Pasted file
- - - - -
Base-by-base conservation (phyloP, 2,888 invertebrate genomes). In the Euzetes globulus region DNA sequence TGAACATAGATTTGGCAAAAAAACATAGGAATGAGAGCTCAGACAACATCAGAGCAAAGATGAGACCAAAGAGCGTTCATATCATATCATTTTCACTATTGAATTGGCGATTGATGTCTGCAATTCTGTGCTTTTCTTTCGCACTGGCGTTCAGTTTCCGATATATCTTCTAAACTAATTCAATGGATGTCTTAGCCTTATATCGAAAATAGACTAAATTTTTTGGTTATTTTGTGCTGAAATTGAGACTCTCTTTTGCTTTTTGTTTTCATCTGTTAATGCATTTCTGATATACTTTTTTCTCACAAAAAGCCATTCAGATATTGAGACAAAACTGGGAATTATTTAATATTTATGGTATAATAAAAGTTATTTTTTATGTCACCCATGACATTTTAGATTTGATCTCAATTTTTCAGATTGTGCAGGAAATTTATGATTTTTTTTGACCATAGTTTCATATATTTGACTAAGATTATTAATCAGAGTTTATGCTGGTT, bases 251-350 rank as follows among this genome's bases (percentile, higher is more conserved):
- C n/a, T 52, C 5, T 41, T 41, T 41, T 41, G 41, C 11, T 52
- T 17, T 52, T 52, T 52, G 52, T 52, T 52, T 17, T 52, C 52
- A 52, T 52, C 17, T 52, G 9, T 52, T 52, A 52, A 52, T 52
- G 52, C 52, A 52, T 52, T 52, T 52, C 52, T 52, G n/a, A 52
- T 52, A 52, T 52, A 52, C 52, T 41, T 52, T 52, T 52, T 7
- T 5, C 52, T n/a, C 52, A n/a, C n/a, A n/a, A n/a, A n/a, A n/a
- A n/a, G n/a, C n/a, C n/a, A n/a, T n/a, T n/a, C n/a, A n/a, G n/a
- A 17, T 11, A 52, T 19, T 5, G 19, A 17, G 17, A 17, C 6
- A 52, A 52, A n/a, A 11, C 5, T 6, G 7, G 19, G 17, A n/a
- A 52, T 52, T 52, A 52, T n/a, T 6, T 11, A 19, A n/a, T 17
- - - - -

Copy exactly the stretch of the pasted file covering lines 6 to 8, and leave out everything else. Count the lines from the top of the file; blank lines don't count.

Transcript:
- T 52, A 52, T 52, A 52, C 52, T 41, T 52, T 52, T 52, T 7
- T 5, C 52, T n/a, C 52, A n/a, C n/a, A n/a, A n/a, A n/a, A n/a
- A n/a, G n/a, C n/a, C n/a, A n/a, T n/a, T n/a, C n/a, A n/a, G n/a